The future will be challenging for UK tech, but this is how the sector can succeed
From London Tech Week 2018, Russ Shaw shares his key takeaways from the festival and what the future looks like for Britain's tech businesses...
Catch up on all of Russ Shaw’s London Tech Week 2018 blogs:
- 11/06/2018 | London Tech Week 2018: The key events, debates and opportunities
- 12/06/2018 | How the UK’s booming tech sector can prosper post-Brexit
- 13/06/2018 | Saving the UK high street: The retailtech revolution
- 14/06/2018 | How the UK can bridge the technology skills gap
- 15/06/2018 | What the UK tech sector can do to overcome future challenges
As London Tech Week draws to a close, I am confident that the UK tech sector is set on great trajectory and has matured enormously since the inaugural event in 2014.
UK tech will continue to play a leading role both within Britain’s economy and on the global tech landscape.
The prime minister has shown great support for London Tech Week, hosting a fantastic reception, welcoming leading figures from across the tech community to Downing Street. Theresa May has made concrete commitments to the tech community including the launch of a £2.5bn programme to boost UK companies expanding overseas – confirmation of the tech community’s renowned reputation.
London Tech Week has not only been a celebration of tech businesses, but also of the enthusiasm and passion that the community shows towards furthering the sector and reaching phenomenal new heights.
With the support of so many diverse attendees and event hosts, London Tech Week undoubtedly exceeded the sum of its many parts.
The success of the week’s events is innumerable. To name but a few – the launch of the RetailTech 50 List provided a platform to showcase the UK’s contribution to the digital transformation of the retail industry, the second annual India-UK Tech Summit saw the continuation of a valuable dialogue between two giants in the global tech scene – and what a start to the week with the LeadersIn Tech Summit, diving straight into the hot topics and laying out the opportunities and challenges that we face. And I must mention the brilliant CogX event at Tobacco Dock, showcasing London’s leading role in AI on the world stage.
This week has acted as a cross-section for the capital’s tech ecosystem and shone a light on the depth and strength of the UK’s tech verticals – the front runners of fintech and deeptech along with those on the rise, retailtech, healthtech and creativetech.
The future is bright for entrepreneurs pioneering innovation in these rapidly emerging sectors and the UK will play a prominent role in developments.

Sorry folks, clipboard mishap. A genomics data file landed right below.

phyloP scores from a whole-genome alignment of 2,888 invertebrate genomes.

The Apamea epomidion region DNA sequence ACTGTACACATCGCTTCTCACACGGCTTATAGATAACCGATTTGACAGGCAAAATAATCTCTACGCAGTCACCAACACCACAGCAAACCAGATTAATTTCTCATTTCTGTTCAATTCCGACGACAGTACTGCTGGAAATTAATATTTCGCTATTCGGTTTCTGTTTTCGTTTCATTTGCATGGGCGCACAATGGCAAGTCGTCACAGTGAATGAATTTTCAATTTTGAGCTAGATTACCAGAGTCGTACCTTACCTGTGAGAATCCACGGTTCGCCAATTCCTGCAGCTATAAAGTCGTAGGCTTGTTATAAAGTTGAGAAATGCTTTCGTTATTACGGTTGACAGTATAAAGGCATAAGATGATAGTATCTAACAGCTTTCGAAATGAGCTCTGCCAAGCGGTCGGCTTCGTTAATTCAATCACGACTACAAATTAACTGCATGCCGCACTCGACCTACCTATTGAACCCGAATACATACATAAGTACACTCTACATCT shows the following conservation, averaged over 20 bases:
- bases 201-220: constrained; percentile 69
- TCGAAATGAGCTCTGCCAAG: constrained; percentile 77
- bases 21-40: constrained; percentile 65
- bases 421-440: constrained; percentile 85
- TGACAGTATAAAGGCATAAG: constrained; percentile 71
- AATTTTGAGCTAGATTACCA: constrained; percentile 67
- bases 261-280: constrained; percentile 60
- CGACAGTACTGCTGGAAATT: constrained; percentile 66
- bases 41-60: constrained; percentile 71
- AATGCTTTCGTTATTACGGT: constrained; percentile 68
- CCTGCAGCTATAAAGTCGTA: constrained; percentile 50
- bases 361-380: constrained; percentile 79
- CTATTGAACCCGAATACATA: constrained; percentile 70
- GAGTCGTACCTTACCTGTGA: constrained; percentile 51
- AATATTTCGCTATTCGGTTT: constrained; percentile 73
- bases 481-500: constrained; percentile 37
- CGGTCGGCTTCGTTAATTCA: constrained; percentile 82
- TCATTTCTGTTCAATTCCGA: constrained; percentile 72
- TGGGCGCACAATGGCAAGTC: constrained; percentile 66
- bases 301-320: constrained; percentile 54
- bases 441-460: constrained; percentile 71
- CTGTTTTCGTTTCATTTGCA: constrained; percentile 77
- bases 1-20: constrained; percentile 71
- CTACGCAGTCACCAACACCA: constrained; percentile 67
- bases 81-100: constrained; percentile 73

The guests in attendance, the organisations that hosted events and those who supported London Tech Week have shown a commitment to the prosperity of UK tech that is truly inspiring.
The future has become more uncertain in recent years with the Brexit decision and the subsequent negotiations – despite this, the UK has all the tools needed to remain at the forefront, as a truly global tech hub. Britain’s tech community is prepared to face the inevitable challenges of a rapidly evolving digital age and thrive.
There are hurdles that need to be met and in the not so distant future. The beating heart of the digital economy is talent. We must pursue the goal of having one million workers employed in London tech by 2023 if the UK is to keep its seat alongside the US and China on the global stage.
This week the government has really stepped up and engaged on the issues that have been surrounding immigration. Tech London Advocates has been calling for third party Visa sponsorship for years – the new ‘Startup Visa’ acts to move some of the administrative burden onto the private sector.
There has also been significant progress made in reforming Tier 2 Visa legislation. Removing NHS workers from the allocation and freeing up spaces for tech companies to gain access to the foreign talent that they urgently require is a move to be applauded.
These are steps in the right direction, but we are not there yet – the ultimate goal has to be to raise the cap.
Meeting the demand for tech talent must also mean nurturing home-grown talent and making the necessary investments to create an education system that supports the economy.
Maintaining the UK’s competitive edge is vital and rests on our ability to ensure that those in colleges, schools, universities and in employment have access to the digital economy through the necessary skills.
By placing UK tech under the spotlight, London Tech Week has made it clear that the industry is positioned to respond to the challenges posed by the immediate future. Despite this, we cannot rest on our laurels.
If the sector is to become what we envision it to be, then we must strive for the greatness UK tech can achieve. Seeing so many enthusiastic and passionate participants makes me confident that we can do this.
Tech London Advocates founder Russ Shaw has blogged for Startups.co.uk daily throughout London Tech Week 2018. Check out his previous blogs here.